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Quick Hits: Seven Gifts, female spirituality, Escape from Nihilism, Thomistic Evolution

By Thomas V. Mirus (bio - articles - email) | Feb 11, 2016

  • Catholic pianist-composer Mark Christopher Brandt has now released the second in a series of four fully improvised piano recordings. Seven Gifts (available as a CD or DVD) is based on the same concept as the first installment, Seven Moons, so you can visit my review of the earlier album for a lengthier explanation of the project—but rest assured, the musical content is all new. The eight pieces, seven named after the Gifts of the Holy Spirit and a closing piece titled "Come Creator Spirit," were all created on the spot in the studio, with no editing afterward. (If you will, pause for a moment to imagine how much courage that takes. It's why nobody does it.) The DVD version gives an inside look at the process as it went down in the moment. Full disclosure: Mark is a personal friend. With that propriety out of the way, the music on this album is terribly exciting and absolutely worth your time and money. In addition to that, both the CD and the DVD include a beautiful essay by Mark on art, music and Christian spirituality. My bet is it's the best thing you'll ever read on the subject from a contemporary musician.

  • We live in a society where female sexuality—and therefore female spirituality—and therefore male sexuality and spirituality as well—is twisted, abused and finally repressed. Last year, blogger Elizabeth Duffy offered a beautiful and courageous reflection on the connection between the two in "The Most Intimate Encounter: Called to Consummation." She looks at it from every angle: relationship to Christ, spiritual maternity, and marital intimacy, drawing from her own experience, the struggles of a few great female saints, and the example of the Blessed Mother. The article is actually inspiring for men as well because, as the great mystics of the Church tell us, all souls are feminine in relation to Christ. Or if that is too hard for some to swallow, it is nevertheless simply the case that we are all called to intimacy and communion, and we all need to face our own sexuality without fear in order to become the men and women God calls us to be.

  • The great Catholic natural law philosopher J. Budziszewski was once a nihilist:

Visualize a man opening up the access panels of his mind and pulling out all the components that have God's image stamped on them. The problem is that they all have God's image stamped on them, so the man can never stop. No matter how much he pulls out, there's still more to pull. I was that man. Because I pulled out more and more, there was less and less that I could think about. But because there was less and less that I could think about, I thought I was becoming more and more focussed. Because I believed things that filled me with dread, I thought I was smarter and braver than the people who didn't believe them. I thought I saw an emptiness at the heart of the universe that was hidden from their foolish eyes. Of course I was the fool.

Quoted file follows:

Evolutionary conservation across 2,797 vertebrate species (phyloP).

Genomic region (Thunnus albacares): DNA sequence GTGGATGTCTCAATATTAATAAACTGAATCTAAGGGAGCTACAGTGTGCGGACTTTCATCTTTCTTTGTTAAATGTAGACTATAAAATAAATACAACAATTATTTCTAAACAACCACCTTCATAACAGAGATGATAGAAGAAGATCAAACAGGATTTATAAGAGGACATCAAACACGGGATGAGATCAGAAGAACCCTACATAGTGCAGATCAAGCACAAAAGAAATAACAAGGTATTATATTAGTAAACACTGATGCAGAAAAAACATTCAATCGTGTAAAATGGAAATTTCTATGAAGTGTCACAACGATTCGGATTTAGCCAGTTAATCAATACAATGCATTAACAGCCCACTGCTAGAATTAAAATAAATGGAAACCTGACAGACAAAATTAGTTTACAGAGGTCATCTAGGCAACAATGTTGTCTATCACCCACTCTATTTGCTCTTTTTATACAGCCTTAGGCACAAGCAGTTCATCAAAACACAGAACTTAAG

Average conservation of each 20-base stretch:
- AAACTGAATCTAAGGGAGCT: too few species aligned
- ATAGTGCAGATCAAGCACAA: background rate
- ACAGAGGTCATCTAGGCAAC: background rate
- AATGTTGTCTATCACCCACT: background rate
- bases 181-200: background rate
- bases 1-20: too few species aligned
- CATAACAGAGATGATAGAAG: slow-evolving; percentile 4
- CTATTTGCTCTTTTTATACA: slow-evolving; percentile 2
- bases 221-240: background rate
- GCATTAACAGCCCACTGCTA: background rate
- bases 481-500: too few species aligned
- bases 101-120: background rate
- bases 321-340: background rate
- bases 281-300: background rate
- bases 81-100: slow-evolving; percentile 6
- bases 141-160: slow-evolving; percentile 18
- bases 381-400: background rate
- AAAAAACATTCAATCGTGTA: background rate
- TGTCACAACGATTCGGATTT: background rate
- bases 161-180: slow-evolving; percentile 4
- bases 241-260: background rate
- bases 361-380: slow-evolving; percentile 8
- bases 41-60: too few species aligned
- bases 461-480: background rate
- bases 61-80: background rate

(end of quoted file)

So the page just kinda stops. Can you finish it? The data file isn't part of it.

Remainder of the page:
J-Bud's specialty as a writer is surely exposing human self-deception, the way people pretend not to know what they inescapably know.  He can do this because he practiced the art of self-deception professionally and taught it to young people once upon a time. And yet somehow, by the grace of God, he escaped.

  • There's still plenty to be said in the conversation between faith and science, and about the conversation itself, particularly when it comes to evolution (see my review of a recent book on the topic). For instance, a crack team of Dominican friars and scholars is newly assembled to elucidate what the thought of St. Thomas Aquinas can contribute to the topic of Catholicism and evolution. They are looking to surprise you with the "novelty and brilliance" of what Aquinas has to offer here, arguing that his thought relating to this subject is little understood, but that it has the potential to resolve and transcend many of the dichotomies often posed, such as chance vs. design. Their website already boasts a thirty-article series on "Disputed Questions in Evolutionary Creation." 

Thomas V. Mirus is an administrative assistant and writer at CatholicCulture.org. A jazz pianist with a music degree, he often takes the lead in our commentary on the arts. See full bio.

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